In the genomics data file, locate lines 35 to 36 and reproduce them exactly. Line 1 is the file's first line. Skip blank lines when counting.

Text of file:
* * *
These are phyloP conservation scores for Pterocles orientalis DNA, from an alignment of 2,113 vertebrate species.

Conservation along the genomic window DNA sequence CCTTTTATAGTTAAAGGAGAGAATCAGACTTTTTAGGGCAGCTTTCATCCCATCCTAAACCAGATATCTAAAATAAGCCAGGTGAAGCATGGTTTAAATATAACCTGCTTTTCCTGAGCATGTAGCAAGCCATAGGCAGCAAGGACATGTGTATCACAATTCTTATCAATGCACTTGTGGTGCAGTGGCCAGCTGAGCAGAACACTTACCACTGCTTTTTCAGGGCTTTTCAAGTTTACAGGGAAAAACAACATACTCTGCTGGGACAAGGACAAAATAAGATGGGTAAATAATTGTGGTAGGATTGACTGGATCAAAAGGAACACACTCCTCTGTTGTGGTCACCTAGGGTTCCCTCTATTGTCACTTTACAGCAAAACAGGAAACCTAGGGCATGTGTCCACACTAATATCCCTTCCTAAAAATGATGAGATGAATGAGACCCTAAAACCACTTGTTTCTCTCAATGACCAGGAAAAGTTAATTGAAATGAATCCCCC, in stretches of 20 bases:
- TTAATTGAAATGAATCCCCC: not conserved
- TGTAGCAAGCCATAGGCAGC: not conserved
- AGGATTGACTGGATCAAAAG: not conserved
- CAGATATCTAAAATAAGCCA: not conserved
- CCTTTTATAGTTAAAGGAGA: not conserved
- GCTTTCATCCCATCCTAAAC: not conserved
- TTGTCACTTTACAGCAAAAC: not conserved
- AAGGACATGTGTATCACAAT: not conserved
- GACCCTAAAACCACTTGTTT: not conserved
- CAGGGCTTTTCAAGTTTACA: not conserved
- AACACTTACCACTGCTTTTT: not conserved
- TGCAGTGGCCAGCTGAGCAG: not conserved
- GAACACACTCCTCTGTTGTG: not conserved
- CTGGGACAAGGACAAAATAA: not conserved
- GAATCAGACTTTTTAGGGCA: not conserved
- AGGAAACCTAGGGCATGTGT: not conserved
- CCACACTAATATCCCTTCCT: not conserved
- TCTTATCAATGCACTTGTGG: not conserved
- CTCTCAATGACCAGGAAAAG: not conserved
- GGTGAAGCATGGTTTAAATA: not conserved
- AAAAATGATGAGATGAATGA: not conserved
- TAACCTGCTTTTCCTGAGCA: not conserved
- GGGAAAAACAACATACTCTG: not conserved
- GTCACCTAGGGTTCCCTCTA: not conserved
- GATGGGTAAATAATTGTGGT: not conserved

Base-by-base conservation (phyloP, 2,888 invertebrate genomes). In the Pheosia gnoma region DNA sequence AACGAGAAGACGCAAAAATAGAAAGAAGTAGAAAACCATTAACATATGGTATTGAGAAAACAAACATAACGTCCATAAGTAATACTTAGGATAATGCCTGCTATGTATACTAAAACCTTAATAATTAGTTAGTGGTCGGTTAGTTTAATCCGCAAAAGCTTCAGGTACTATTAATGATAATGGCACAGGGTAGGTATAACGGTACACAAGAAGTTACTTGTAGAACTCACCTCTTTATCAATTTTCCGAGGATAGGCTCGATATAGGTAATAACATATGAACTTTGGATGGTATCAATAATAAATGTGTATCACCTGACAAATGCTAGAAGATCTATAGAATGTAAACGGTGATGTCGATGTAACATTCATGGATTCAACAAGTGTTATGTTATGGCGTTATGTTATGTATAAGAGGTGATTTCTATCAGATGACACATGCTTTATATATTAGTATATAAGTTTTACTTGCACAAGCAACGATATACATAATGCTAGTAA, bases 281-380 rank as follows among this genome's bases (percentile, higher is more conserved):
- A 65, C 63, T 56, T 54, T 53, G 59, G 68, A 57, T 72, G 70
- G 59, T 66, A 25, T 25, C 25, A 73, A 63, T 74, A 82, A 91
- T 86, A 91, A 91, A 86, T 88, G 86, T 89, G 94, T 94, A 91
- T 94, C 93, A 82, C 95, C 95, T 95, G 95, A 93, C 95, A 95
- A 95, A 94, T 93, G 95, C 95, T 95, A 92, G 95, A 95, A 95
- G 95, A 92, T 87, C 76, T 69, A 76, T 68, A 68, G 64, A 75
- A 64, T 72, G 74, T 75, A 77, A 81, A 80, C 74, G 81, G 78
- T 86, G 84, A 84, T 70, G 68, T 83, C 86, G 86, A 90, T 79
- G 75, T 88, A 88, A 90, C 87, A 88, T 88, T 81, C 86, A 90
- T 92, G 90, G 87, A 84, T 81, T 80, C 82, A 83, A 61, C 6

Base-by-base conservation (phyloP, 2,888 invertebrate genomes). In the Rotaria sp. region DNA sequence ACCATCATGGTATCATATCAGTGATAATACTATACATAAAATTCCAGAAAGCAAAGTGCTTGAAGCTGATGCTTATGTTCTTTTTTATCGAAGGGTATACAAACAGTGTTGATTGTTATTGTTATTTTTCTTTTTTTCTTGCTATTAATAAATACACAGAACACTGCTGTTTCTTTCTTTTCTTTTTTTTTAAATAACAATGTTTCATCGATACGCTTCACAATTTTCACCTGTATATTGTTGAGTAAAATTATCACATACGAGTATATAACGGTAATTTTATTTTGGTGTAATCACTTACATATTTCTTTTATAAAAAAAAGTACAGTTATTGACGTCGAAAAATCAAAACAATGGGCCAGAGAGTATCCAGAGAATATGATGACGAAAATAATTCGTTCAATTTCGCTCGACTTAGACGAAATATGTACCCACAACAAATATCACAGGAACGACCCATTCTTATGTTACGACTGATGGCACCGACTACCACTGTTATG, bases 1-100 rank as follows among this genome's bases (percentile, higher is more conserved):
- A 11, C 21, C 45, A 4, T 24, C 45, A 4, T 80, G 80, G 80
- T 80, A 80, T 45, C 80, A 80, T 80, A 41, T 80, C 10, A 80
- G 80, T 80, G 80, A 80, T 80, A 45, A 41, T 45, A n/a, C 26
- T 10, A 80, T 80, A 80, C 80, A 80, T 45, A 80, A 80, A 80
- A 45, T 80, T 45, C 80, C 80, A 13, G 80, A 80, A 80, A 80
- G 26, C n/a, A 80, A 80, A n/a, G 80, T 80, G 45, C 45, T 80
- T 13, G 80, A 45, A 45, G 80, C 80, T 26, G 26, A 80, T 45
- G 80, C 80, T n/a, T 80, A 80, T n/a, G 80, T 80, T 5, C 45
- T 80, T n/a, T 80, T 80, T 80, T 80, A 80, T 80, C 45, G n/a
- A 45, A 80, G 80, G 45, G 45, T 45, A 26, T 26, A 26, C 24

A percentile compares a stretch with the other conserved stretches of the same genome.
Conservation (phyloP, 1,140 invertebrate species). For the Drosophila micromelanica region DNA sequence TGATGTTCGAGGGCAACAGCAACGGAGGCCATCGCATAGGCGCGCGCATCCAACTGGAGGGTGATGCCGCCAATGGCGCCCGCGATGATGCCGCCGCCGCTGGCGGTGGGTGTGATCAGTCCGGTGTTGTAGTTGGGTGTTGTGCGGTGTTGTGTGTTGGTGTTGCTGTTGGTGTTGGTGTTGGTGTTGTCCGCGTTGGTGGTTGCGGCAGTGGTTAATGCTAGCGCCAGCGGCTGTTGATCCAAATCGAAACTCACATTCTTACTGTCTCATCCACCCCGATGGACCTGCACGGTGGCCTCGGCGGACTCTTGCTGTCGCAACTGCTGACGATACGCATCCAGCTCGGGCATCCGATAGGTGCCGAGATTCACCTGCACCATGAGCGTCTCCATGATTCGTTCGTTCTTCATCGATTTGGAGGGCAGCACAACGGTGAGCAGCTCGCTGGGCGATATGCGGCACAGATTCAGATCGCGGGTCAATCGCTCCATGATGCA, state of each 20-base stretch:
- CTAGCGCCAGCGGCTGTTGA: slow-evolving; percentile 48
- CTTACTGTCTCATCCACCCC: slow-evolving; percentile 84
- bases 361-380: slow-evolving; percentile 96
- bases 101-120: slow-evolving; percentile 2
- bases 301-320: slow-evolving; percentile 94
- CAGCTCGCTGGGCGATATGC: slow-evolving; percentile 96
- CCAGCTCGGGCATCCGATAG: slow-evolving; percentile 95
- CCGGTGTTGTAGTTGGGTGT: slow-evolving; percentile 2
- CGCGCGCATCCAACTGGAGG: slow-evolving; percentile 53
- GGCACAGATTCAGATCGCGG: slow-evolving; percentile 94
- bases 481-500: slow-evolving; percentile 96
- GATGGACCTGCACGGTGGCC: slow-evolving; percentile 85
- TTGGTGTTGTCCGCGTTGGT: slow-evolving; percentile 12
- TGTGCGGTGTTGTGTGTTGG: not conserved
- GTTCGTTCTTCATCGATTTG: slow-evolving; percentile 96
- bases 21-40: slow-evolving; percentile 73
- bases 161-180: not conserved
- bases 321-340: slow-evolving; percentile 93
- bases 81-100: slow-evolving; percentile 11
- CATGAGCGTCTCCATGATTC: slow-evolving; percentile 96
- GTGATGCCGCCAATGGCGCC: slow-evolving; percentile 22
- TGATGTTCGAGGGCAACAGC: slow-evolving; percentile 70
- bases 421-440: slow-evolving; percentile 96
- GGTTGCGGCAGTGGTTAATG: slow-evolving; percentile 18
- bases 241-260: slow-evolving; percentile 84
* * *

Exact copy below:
- A 64, T 72, G 74, T 75, A 77, A 81, A 80, C 74, G 81, G 78
- T 86, G 84, A 84, T 70, G 68, T 83, C 86, G 86, A 90, T 79